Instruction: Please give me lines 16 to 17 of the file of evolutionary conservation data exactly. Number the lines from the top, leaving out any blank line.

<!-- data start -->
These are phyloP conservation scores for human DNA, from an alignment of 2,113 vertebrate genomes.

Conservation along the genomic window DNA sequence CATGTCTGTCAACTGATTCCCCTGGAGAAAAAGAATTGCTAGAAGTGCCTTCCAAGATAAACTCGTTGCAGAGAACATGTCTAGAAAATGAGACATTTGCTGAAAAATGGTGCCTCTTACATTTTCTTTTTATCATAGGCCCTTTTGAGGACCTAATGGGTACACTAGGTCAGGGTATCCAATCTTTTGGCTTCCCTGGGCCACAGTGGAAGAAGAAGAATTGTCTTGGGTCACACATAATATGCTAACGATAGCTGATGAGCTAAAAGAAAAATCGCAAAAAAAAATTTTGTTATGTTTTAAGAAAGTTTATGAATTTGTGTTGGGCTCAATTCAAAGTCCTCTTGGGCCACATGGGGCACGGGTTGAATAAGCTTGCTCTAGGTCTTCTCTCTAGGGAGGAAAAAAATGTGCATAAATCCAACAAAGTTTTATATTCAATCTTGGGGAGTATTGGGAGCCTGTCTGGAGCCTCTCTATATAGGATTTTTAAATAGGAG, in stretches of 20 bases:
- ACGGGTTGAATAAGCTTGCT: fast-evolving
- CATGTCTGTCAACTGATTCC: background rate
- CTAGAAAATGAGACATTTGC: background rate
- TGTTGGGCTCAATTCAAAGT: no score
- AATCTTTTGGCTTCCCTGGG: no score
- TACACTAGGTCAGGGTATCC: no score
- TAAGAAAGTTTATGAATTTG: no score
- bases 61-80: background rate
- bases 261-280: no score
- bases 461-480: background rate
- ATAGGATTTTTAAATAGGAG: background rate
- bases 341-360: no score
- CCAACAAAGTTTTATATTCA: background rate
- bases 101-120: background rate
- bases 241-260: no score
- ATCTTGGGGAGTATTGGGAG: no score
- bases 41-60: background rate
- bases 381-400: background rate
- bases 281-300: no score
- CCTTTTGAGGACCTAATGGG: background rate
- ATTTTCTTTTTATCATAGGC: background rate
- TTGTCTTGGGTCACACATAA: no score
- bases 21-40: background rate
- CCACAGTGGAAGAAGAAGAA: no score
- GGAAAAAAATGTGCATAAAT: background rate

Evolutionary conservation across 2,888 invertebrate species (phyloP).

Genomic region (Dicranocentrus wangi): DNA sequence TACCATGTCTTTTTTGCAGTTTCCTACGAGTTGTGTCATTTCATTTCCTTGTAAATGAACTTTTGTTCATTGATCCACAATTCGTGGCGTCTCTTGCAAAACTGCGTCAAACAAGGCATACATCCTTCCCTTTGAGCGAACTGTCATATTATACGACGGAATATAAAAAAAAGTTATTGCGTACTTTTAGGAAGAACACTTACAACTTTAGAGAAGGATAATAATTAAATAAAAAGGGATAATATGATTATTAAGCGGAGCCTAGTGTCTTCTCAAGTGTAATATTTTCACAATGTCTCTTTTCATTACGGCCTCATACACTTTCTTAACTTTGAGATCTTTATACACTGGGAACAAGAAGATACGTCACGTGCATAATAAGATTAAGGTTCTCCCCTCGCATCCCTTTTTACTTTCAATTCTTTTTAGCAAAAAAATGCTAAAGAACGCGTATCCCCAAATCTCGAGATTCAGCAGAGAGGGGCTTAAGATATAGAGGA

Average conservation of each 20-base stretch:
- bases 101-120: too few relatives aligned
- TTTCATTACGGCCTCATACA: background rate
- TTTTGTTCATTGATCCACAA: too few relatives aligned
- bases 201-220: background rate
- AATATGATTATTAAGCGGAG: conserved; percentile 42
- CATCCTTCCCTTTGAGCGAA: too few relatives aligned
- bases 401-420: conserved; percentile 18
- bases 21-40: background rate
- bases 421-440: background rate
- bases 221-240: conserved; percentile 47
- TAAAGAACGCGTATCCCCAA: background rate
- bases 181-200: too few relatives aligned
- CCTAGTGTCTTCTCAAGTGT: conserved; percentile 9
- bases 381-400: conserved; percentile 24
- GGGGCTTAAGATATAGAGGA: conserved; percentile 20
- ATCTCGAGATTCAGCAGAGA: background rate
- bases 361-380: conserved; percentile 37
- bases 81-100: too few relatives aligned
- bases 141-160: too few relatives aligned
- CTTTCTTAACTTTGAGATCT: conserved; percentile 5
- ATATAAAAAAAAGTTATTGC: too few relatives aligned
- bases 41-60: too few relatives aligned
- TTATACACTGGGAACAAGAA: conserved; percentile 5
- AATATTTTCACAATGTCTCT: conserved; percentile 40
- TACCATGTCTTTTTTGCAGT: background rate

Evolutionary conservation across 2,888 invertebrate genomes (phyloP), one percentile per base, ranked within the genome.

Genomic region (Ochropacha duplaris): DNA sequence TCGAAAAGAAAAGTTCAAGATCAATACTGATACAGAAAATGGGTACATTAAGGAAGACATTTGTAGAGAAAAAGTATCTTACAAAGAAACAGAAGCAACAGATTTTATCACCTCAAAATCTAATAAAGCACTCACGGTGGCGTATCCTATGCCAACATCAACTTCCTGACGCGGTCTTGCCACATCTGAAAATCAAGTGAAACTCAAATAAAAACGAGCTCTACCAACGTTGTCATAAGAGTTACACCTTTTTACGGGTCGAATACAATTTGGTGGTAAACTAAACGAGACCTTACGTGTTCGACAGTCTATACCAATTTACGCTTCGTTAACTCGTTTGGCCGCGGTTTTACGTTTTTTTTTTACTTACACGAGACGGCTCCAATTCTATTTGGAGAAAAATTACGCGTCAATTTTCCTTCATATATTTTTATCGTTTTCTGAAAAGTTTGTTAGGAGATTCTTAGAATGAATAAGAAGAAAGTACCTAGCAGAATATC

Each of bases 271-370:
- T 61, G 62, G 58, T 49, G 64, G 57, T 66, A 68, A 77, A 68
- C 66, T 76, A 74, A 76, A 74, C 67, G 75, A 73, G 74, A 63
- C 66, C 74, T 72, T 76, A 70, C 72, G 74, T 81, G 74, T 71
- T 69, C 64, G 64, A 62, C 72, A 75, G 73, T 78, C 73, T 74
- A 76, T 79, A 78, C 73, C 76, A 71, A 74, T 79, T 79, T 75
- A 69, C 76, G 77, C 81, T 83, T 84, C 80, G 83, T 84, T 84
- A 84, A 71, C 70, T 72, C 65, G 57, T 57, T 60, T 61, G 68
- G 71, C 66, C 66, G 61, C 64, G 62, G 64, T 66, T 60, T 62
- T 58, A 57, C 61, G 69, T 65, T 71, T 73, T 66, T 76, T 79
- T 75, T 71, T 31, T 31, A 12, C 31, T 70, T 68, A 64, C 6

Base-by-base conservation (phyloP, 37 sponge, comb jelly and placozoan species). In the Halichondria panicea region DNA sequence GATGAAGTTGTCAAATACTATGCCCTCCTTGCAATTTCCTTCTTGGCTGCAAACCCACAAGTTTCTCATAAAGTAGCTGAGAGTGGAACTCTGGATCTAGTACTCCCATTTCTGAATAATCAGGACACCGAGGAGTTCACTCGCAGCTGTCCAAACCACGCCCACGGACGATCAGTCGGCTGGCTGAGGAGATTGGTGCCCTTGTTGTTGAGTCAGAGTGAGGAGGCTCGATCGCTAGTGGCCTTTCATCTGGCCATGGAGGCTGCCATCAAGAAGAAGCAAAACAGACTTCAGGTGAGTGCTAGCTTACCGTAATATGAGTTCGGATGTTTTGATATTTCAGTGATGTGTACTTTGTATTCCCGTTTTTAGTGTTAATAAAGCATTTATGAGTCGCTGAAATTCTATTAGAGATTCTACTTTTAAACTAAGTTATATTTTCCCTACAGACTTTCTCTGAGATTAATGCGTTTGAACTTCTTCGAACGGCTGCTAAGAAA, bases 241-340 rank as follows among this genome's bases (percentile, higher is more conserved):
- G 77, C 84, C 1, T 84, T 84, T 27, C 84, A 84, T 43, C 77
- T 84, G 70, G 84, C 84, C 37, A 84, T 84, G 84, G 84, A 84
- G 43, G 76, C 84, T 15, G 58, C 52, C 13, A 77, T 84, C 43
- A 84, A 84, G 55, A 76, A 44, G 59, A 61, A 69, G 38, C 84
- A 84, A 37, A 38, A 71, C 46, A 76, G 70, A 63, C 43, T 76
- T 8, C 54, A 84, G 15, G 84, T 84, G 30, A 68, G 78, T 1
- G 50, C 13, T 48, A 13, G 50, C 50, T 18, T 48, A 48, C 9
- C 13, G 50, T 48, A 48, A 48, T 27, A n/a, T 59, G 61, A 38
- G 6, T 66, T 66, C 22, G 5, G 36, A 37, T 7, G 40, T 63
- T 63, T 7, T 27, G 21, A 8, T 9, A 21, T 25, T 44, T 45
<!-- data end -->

- bases 101-120: background rate
- bases 241-260: no score